Left brain versus right brain

Teachers and students question the two sides of the brain


Madelyn Knight

To the left of senior Mykalah Carroll is a classroom representing the left side of the brain, which is commonly associated with intellectual thinking. To the right is the outside representing the right brain, which is commonly associated with creative thinking.

Jazlynn Stone, Reporter

With a pencil in her hand and eyes glued to her computer screen, Senior Mykalah Carroll tries to comprehend the math problem that has been assigned to her. But what are the fundamentals of solving this mathematical mystery?  

There are students that use one side of their brain more than the other. Sometimes they even use a combination of both, but do these differences between the left and the right sides of the brain affect students’ education?

According to Remy Melina, a writer for Live Science, the left brain is in charge of language, processing what you hear, speaking the language that you are learning or already know and carrying out logic and math. In contrast to the left brain, the right brain is used for facial recognition and processing music.

SHS Anatomy teacher Daryl Traylor agrees with Melina about the different sides of the brain and its difference in functions.

“One is more math and science based and the other side is more creative,” Traylor said.

According to Traylor, the students that use the creative side of the brain can defend themselves better. With the left side being more logical and mathematical and the right side being more creative, people who use more emotion, rather than just facts and statistics to are able to state their claims more effectively.

Though these two differences can have an impact on how a student deals with certain situations such as conflict, these reactions are what makes a student unique, says Traylor.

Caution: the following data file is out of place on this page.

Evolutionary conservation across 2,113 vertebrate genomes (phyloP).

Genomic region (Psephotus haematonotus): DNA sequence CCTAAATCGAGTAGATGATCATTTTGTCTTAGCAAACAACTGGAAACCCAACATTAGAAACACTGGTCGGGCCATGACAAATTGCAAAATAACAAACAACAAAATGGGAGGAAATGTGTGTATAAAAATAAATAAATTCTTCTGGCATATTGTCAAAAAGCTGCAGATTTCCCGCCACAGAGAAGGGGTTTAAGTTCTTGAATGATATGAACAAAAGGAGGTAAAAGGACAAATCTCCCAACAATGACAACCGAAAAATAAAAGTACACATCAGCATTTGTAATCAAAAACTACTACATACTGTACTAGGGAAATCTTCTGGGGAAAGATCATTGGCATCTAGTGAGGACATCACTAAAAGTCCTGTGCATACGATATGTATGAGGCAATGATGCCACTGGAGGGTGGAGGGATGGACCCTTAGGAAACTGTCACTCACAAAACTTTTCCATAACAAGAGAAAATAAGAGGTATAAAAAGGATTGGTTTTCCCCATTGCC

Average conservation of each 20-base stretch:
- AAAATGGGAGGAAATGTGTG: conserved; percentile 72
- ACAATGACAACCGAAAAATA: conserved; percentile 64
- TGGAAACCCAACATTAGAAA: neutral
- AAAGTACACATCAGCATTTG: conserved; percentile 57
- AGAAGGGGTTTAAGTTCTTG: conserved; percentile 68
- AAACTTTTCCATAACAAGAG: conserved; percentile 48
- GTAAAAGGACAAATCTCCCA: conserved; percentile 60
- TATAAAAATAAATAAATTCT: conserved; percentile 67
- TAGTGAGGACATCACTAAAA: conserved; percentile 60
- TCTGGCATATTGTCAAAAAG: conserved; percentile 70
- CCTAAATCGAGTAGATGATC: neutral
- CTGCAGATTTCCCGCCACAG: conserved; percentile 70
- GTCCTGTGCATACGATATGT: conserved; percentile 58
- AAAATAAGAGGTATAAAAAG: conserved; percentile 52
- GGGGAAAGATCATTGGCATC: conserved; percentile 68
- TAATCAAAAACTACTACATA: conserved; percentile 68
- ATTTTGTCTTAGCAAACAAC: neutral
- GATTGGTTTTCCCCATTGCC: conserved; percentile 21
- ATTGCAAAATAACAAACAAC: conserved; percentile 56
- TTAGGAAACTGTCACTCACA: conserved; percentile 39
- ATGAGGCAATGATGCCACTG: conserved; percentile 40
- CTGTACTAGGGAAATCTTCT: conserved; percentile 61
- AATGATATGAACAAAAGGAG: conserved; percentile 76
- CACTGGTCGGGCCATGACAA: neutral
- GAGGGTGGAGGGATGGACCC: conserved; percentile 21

“Some of the students will need more elaborate explanations or more creative ways to remember things while some of them are very fact based,” Traylor said.

Some examples of this would be using pictures or other visuals to help the student remember what they learned versus someone writing  the facts down.

Science teacher Christopher Finkhouse takes on a different approach on the two sides of the brain and how they compare to one another.

“In order to be creative you have to use both halves of your brain,” Finkhouse said.

Finkhouse says the usage of either left and right brain is a myth and the fact that some people believe this myth has been lied to or the belief of this statement was due to miscommunicated information. He says students don’t just use one side of their brain.

According to researchers at the University of Utah, there is no scientific proof that people only use one side of there brain. A study showed while people read, they used both the left and right side of the brain (CBS News).

“You really must use both sides of your brain in order to be a functional human being, in order to be able to navigate society,” said Dr. Gayatri Devi, clinical associate professor of neurology who works at the New York University School of Medicine (CBS News).

Students do not just use one side of the brain.hey use a combination of both, no matter what the tasks are at hand. According to Traylor, whether a student is creative or logical, he or she is unique.